Many students dream of studying abroad during their degrees, but for Nikki Hein, that dream turned into a nightmare. Hein applied for an exchange to Ludwig Maximilian University of Munich (LMU) in Germany for October 2016. Through a series of miscommunications, lack of communication, misinformation, and a lack of assistance, Hein ended up not completing the physical exchange in Germany and losing a significant amount of money in the process.
We brainstormed a bunch of random inanimate objects, drew them out of a hat, then argued which one is the best inanimate object of the bunch. See if you agree. The Contenders:PenniesGutters hold a special place in society by providing homes to the knick-knacks we value the very least. Which is why it’s easy to find pennies in them. These zincs discs do a better job at making drainage gunk look prettyish than they do in adding value to your liquid assets.
Parking on campus sucks. And I’m not just bitching about the (recently raised) prices. The parking itself is awful because students parking on campus are awful. I wait in the parade o’ cars to enter the north campus parkades: Education, Windsor, Stadium, and even Timms if I’m desperate. I circle up and down levels trying to find a parking stall.
Muck Rack makes it simple to find people, tweets, or articles that mention any name, keyword, company, hashtag etc. We've compiled this guide to help you make the most of your search.
Selecting a term
Start searching tweets, articles from media outlets, articles mentioned in tweets, journalists'
names, titles and bios with some suggested searches:
Companies or Topics (e.g. iPhone, Microsoft)
Phrases (e.g. "cloud computing") — use quotes to keep the terms together
Twitter handles (e.g. @username) — returns those who have mentioned or replied to
Names (e.g. "David Pogue")
Hashtags (e.g. #sxsw, #london2012)
Bio details (e.g. vegan, Olympics, father)
Muck Rack's Advanced Search allows for many boolean operators.
Find results that mention multiple specified terms, use AND or
+. For example, ensure each result contains both Elon Musk and Mark Zuckerberg by
searching Obama AND Romney or Obama + Romney.
Use the operators OR or , to broaden your search when you'd like either of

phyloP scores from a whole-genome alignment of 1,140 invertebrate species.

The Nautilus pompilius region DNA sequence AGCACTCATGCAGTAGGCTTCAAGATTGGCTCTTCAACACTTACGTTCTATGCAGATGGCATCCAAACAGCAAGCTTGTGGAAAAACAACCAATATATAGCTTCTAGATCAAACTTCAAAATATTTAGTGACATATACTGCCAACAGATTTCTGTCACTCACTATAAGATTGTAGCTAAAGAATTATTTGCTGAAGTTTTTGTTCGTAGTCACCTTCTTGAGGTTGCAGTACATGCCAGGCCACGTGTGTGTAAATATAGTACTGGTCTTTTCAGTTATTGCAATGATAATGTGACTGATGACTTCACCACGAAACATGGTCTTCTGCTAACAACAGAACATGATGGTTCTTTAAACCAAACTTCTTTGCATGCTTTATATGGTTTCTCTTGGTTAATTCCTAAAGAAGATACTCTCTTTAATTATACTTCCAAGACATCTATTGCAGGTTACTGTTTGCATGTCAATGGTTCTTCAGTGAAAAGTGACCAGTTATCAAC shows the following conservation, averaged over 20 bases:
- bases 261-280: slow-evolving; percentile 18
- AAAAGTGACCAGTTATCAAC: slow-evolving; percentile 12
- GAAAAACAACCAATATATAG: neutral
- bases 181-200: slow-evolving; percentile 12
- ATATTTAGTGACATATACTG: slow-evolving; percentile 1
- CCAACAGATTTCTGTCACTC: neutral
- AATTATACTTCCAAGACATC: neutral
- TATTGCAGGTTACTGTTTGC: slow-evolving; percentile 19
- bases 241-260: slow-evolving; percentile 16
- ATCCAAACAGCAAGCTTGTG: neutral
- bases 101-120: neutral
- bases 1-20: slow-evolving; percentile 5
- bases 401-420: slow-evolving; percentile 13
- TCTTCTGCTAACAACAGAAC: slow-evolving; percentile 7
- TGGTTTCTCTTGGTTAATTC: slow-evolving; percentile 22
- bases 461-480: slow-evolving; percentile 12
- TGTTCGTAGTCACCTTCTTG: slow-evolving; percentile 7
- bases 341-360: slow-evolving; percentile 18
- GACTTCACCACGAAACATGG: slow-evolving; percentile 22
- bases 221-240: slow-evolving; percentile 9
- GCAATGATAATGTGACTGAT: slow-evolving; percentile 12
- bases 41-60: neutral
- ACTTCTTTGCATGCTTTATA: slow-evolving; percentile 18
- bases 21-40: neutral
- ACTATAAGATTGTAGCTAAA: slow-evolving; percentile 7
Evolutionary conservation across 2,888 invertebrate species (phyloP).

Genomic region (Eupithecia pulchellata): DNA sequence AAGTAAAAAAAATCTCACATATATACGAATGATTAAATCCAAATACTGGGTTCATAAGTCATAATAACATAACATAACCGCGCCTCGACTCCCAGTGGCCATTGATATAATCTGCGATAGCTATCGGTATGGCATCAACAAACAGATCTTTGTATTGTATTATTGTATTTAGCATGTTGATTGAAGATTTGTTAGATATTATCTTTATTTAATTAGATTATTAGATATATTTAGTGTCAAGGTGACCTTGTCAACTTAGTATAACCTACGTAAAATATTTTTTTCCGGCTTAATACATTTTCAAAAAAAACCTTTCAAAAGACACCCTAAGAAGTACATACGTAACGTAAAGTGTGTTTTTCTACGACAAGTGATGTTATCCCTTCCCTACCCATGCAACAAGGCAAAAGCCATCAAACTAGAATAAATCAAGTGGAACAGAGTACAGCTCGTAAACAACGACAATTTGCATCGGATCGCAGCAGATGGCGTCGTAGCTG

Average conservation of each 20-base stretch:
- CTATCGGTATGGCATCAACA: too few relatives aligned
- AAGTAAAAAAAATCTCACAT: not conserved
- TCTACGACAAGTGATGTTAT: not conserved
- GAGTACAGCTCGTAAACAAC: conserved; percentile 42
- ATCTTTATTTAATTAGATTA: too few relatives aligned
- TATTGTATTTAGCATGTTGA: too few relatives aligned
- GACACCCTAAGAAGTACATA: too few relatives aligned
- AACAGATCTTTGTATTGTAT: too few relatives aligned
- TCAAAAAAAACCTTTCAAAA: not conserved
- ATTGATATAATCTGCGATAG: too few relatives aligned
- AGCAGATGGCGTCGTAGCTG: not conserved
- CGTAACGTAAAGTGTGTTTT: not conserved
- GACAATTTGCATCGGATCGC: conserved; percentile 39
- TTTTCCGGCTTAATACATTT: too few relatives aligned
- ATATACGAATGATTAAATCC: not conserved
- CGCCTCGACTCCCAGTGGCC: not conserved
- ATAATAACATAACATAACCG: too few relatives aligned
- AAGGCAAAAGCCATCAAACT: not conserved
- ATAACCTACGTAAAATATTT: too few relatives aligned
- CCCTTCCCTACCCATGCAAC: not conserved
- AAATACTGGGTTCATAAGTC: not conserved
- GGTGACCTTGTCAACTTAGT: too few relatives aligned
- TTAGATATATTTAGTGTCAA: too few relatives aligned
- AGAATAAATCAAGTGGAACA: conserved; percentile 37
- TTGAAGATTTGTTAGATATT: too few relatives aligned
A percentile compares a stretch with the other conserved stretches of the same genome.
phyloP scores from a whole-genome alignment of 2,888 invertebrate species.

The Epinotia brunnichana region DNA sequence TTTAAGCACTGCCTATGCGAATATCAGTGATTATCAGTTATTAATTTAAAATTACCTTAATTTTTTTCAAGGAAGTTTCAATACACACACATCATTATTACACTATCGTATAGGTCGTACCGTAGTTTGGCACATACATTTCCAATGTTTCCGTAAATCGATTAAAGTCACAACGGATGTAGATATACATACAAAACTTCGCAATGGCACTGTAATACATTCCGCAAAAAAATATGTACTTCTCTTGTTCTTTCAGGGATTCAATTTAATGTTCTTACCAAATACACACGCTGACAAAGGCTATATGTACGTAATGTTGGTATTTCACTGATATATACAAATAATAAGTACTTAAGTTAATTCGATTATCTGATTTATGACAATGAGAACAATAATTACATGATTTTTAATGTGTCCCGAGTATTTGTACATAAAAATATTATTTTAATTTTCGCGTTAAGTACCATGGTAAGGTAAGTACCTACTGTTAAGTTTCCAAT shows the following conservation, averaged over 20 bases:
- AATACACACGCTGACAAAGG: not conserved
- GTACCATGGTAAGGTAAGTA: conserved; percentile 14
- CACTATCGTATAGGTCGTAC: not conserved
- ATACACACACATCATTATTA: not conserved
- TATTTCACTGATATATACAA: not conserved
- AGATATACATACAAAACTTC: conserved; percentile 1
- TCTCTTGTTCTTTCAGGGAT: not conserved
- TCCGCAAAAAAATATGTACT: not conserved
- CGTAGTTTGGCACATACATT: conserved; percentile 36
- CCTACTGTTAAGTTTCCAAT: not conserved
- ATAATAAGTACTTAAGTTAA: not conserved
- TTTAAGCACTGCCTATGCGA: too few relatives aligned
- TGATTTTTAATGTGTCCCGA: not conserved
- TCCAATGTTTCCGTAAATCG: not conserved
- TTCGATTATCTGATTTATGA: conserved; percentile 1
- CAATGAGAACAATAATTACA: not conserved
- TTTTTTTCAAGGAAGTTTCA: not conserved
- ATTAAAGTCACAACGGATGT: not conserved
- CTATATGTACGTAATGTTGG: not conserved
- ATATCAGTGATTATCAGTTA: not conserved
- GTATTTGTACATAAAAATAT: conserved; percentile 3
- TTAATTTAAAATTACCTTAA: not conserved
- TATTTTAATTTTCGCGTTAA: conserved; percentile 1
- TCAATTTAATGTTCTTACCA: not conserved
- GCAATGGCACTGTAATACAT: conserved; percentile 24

multiple terms to appear in results. (This is the default behavior of our search when no operators
are used.) For example, search for democrat OR republican to find results that refer to
Democrats and/or Republicans.
Use NOT or - to subtract results from your search. For
example, searching Disney will yield results about the Walt Disney Company as well as Walt Disney
World Resort. To exclude mentions of Disney World, search for Disney -World or Disney
When using one of these operators with a phrase, enclose it in quotation marks. For example, you can
find results about smartphones excluding Apple's iPhone 4S by searching smartphone -"iPhone
Exact case matching or punctuation
If you're searching for a brand name or keyword that relies on specific punctuation marks or capitalization, you can
find results that match your exact query by adding matchcase: before the keyword you're searching for, like matchcase:E*TRADE .
Use parentheses to separate multiple
boolean phrases. For example, to find journalists talking about having fun in Disney World or
Disneyland, search for ("disney world" OR disneyland) AND fun.
An asterisk can be used to search for any variation of a root word truncated by the asterisk. For example, searching for admin* will return results for administrator, administration, administer, administered, etc.
A near operator is an AND operator where you can control the distance between the words. You can vary the distance the near operation uses by adding a forward slash and number (between 0-99) such as strawberries NEAR/10 "whipped cream", which means the strawberries must exist within 10 words of "whipped cream".